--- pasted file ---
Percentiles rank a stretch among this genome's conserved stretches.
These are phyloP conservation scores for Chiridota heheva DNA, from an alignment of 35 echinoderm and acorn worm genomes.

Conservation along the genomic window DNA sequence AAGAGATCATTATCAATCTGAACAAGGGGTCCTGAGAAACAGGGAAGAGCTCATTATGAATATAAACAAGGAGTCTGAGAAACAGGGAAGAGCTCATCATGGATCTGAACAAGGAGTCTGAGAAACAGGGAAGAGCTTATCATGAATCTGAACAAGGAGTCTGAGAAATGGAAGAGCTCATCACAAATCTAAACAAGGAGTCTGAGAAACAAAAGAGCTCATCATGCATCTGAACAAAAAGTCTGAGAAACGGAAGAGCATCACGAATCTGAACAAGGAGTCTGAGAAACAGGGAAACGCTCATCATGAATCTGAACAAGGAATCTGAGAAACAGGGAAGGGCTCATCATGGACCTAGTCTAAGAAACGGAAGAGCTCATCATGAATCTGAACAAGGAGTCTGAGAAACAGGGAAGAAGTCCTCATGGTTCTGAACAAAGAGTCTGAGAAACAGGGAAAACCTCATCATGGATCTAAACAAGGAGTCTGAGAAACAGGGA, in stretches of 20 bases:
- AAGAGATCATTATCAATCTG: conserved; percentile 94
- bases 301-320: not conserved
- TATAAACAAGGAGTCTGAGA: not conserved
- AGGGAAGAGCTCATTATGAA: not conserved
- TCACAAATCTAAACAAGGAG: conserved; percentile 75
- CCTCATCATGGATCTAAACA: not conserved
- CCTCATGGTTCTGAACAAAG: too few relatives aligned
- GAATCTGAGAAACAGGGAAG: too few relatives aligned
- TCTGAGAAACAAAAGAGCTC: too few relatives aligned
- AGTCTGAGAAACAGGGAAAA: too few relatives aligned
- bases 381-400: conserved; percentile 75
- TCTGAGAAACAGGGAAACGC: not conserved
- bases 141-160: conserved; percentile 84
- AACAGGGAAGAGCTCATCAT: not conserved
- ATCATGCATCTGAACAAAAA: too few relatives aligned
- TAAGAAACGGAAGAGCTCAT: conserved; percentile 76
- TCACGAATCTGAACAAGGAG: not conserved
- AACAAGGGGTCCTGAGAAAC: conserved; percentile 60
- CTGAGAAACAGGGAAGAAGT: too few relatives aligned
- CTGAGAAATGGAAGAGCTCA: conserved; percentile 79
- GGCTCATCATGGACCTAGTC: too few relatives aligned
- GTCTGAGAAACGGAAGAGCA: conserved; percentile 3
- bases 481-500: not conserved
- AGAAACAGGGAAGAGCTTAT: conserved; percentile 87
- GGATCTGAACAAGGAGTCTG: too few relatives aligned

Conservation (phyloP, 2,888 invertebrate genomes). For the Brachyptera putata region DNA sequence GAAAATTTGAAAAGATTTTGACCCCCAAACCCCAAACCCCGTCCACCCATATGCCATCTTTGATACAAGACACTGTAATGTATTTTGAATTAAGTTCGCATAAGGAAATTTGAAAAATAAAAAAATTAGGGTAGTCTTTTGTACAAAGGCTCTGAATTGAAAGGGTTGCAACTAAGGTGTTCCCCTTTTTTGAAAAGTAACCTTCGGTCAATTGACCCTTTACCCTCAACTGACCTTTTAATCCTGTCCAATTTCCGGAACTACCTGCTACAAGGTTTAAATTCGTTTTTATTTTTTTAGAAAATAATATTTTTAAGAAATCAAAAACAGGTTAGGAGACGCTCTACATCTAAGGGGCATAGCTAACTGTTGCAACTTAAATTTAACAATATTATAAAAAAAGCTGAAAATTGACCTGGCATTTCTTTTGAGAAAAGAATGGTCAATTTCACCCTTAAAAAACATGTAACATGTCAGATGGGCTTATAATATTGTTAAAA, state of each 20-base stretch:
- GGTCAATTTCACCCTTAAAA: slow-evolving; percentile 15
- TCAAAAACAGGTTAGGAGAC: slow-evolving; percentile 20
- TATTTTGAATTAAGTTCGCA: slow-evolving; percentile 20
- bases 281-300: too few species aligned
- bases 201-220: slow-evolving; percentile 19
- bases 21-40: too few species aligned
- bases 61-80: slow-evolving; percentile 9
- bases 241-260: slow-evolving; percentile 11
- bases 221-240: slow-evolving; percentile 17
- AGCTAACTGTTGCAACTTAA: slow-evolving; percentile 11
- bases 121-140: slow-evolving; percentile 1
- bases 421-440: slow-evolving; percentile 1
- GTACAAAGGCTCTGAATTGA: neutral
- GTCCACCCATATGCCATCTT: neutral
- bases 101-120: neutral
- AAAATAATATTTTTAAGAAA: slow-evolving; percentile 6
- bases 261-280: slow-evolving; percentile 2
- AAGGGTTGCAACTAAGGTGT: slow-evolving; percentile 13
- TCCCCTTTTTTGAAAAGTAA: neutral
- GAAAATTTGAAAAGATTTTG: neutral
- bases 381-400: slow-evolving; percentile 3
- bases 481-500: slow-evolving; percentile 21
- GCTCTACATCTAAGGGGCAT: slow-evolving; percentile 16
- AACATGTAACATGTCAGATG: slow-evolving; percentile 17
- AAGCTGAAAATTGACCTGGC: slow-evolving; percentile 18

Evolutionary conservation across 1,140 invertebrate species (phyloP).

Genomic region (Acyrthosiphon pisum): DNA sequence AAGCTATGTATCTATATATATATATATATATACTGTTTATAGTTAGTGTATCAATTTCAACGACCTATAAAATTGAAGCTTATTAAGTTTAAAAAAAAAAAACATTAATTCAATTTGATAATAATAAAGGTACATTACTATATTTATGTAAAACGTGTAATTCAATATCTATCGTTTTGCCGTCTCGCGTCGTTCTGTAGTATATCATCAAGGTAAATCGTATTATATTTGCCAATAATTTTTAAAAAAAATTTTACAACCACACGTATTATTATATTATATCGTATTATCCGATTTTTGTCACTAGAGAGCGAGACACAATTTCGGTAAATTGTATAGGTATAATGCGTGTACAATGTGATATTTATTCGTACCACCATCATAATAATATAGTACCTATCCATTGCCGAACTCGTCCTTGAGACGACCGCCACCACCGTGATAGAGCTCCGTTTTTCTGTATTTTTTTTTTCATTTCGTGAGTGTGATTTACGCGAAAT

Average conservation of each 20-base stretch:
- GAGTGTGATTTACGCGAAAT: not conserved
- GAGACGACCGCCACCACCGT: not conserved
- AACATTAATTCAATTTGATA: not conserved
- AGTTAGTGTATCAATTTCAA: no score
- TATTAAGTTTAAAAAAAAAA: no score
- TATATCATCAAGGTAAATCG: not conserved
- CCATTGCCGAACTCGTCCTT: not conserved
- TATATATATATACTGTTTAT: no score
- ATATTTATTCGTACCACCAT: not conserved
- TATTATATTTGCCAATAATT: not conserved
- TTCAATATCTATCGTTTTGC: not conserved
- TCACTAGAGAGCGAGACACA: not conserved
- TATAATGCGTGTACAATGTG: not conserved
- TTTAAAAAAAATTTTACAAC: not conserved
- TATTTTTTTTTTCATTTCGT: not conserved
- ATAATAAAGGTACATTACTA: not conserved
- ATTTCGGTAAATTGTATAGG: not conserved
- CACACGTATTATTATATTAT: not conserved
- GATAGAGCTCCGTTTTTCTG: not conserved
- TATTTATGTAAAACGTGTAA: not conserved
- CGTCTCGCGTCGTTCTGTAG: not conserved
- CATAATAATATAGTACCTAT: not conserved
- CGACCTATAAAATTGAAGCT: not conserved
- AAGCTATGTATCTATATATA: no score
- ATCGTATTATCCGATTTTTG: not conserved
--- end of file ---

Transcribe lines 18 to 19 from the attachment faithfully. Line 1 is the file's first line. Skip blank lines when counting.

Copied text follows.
- ATCATGCATCTGAACAAAAA: too few relatives aligned
- TAAGAAACGGAAGAGCTCAT: conserved; percentile 76